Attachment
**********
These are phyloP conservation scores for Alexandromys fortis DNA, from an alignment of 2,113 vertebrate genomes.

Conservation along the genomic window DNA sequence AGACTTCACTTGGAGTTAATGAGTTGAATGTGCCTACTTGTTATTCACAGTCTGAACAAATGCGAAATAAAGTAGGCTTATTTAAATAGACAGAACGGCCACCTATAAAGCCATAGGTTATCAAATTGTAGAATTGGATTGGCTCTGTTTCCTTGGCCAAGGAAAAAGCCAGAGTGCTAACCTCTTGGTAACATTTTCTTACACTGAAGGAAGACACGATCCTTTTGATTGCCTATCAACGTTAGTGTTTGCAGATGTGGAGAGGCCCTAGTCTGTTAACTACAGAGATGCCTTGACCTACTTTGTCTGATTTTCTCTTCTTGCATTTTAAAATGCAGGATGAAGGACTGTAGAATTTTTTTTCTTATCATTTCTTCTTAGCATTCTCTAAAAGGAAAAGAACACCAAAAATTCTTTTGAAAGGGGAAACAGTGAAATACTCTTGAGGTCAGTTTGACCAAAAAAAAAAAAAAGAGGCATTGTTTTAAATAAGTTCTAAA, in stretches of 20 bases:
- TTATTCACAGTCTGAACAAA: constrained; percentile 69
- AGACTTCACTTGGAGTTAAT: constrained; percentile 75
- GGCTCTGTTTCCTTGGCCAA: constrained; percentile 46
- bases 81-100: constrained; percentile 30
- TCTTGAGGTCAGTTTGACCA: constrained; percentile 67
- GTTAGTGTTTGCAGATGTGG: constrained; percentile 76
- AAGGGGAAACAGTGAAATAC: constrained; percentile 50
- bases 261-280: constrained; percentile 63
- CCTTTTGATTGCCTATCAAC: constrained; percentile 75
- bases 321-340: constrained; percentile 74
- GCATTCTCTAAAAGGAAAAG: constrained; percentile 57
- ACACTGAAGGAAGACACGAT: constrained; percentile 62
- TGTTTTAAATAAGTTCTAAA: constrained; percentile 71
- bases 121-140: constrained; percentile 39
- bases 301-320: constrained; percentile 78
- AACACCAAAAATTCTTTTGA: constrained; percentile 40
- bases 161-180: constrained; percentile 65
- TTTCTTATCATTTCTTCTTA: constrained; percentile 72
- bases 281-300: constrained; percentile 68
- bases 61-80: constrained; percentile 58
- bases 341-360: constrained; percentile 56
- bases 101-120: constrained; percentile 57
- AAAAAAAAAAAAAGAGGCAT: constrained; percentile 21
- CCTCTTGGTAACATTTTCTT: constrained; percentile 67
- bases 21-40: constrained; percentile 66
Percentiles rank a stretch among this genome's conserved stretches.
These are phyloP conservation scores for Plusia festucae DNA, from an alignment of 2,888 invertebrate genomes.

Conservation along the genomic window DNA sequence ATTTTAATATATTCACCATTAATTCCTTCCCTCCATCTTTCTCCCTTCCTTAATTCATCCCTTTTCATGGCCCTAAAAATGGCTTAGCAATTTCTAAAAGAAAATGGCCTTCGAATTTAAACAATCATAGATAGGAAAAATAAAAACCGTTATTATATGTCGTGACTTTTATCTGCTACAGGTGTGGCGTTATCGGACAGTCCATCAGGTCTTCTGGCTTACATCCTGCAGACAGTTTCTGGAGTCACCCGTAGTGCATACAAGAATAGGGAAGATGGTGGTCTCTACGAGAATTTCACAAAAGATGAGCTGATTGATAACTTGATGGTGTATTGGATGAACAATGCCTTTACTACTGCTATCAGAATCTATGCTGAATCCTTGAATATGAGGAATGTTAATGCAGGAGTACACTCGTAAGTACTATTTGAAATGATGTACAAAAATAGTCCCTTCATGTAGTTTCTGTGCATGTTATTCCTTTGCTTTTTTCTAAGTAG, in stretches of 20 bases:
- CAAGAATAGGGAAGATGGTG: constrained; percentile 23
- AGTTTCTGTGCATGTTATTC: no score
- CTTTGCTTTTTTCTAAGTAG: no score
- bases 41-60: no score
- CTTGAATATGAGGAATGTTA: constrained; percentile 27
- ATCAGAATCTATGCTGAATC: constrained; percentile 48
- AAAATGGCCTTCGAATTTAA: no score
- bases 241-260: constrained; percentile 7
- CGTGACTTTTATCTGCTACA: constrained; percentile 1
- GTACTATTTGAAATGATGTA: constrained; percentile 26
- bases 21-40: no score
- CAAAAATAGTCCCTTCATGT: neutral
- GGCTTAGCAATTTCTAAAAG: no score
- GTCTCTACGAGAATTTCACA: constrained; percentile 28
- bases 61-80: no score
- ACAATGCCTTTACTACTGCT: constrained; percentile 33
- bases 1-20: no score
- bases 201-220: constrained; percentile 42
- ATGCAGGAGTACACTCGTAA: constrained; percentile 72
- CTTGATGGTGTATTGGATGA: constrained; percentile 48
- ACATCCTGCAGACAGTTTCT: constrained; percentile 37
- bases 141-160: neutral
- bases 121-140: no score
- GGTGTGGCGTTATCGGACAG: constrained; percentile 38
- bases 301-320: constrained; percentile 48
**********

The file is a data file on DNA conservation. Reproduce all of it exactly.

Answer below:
These are phyloP conservation scores for Alexandromys fortis DNA, from an alignment of 2,113 vertebrate genomes.

Conservation along the genomic window DNA sequence AGACTTCACTTGGAGTTAATGAGTTGAATGTGCCTACTTGTTATTCACAGTCTGAACAAATGCGAAATAAAGTAGGCTTATTTAAATAGACAGAACGGCCACCTATAAAGCCATAGGTTATCAAATTGTAGAATTGGATTGGCTCTGTTTCCTTGGCCAAGGAAAAAGCCAGAGTGCTAACCTCTTGGTAACATTTTCTTACACTGAAGGAAGACACGATCCTTTTGATTGCCTATCAACGTTAGTGTTTGCAGATGTGGAGAGGCCCTAGTCTGTTAACTACAGAGATGCCTTGACCTACTTTGTCTGATTTTCTCTTCTTGCATTTTAAAATGCAGGATGAAGGACTGTAGAATTTTTTTTCTTATCATTTCTTCTTAGCATTCTCTAAAAGGAAAAGAACACCAAAAATTCTTTTGAAAGGGGAAACAGTGAAATACTCTTGAGGTCAGTTTGACCAAAAAAAAAAAAAAGAGGCATTGTTTTAAATAAGTTCTAAA, in stretches of 20 bases:
- TTATTCACAGTCTGAACAAA: constrained; percentile 69
- AGACTTCACTTGGAGTTAAT: constrained; percentile 75
- GGCTCTGTTTCCTTGGCCAA: constrained; percentile 46
- bases 81-100: constrained; percentile 30
- TCTTGAGGTCAGTTTGACCA: constrained; percentile 67
- GTTAGTGTTTGCAGATGTGG: constrained; percentile 76
- AAGGGGAAACAGTGAAATAC: constrained; percentile 50
- bases 261-280: constrained; percentile 63
- CCTTTTGATTGCCTATCAAC: constrained; percentile 75
- bases 321-340: constrained; percentile 74
- GCATTCTCTAAAAGGAAAAG: constrained; percentile 57
- ACACTGAAGGAAGACACGAT: constrained; percentile 62
- TGTTTTAAATAAGTTCTAAA: constrained; percentile 71
- bases 121-140: constrained; percentile 39
- bases 301-320: constrained; percentile 78
- AACACCAAAAATTCTTTTGA: constrained; percentile 40
- bases 161-180: constrained; percentile 65
- TTTCTTATCATTTCTTCTTA: constrained; percentile 72
- bases 281-300: constrained; percentile 68
- bases 61-80: constrained; percentile 58
- bases 341-360: constrained; percentile 56
- bases 101-120: constrained; percentile 57
- AAAAAAAAAAAAAGAGGCAT: constrained; percentile 21
- CCTCTTGGTAACATTTTCTT: constrained; percentile 67
- bases 21-40: constrained; percentile 66
Percentiles rank a stretch among this genome's conserved stretches.
These are phyloP conservation scores for Plusia festucae DNA, from an alignment of 2,888 invertebrate genomes.

Conservation along the genomic window DNA sequence ATTTTAATATATTCACCATTAATTCCTTCCCTCCATCTTTCTCCCTTCCTTAATTCATCCCTTTTCATGGCCCTAAAAATGGCTTAGCAATTTCTAAAAGAAAATGGCCTTCGAATTTAAACAATCATAGATAGGAAAAATAAAAACCGTTATTATATGTCGTGACTTTTATCTGCTACAGGTGTGGCGTTATCGGACAGTCCATCAGGTCTTCTGGCTTACATCCTGCAGACAGTTTCTGGAGTCACCCGTAGTGCATACAAGAATAGGGAAGATGGTGGTCTCTACGAGAATTTCACAAAAGATGAGCTGATTGATAACTTGATGGTGTATTGGATGAACAATGCCTTTACTACTGCTATCAGAATCTATGCTGAATCCTTGAATATGAGGAATGTTAATGCAGGAGTACACTCGTAAGTACTATTTGAAATGATGTACAAAAATAGTCCCTTCATGTAGTTTCTGTGCATGTTATTCCTTTGCTTTTTTCTAAGTAG, in stretches of 20 bases:
- CAAGAATAGGGAAGATGGTG: constrained; percentile 23
- AGTTTCTGTGCATGTTATTC: no score
- CTTTGCTTTTTTCTAAGTAG: no score
- bases 41-60: no score
- CTTGAATATGAGGAATGTTA: constrained; percentile 27
- ATCAGAATCTATGCTGAATC: constrained; percentile 48
- AAAATGGCCTTCGAATTTAA: no score
- bases 241-260: constrained; percentile 7
- CGTGACTTTTATCTGCTACA: constrained; percentile 1
- GTACTATTTGAAATGATGTA: constrained; percentile 26
- bases 21-40: no score
- CAAAAATAGTCCCTTCATGT: neutral
- GGCTTAGCAATTTCTAAAAG: no score
- GTCTCTACGAGAATTTCACA: constrained; percentile 28
- bases 61-80: no score
- ACAATGCCTTTACTACTGCT: constrained; percentile 33
- bases 1-20: no score
- bases 201-220: constrained; percentile 42
- ATGCAGGAGTACACTCGTAA: constrained; percentile 72
- CTTGATGGTGTATTGGATGA: constrained; percentile 48
- ACATCCTGCAGACAGTTTCT: constrained; percentile 37
- bases 141-160: neutral
- bases 121-140: no score
- GGTGTGGCGTTATCGGACAG: constrained; percentile 38
- bases 301-320: constrained; percentile 48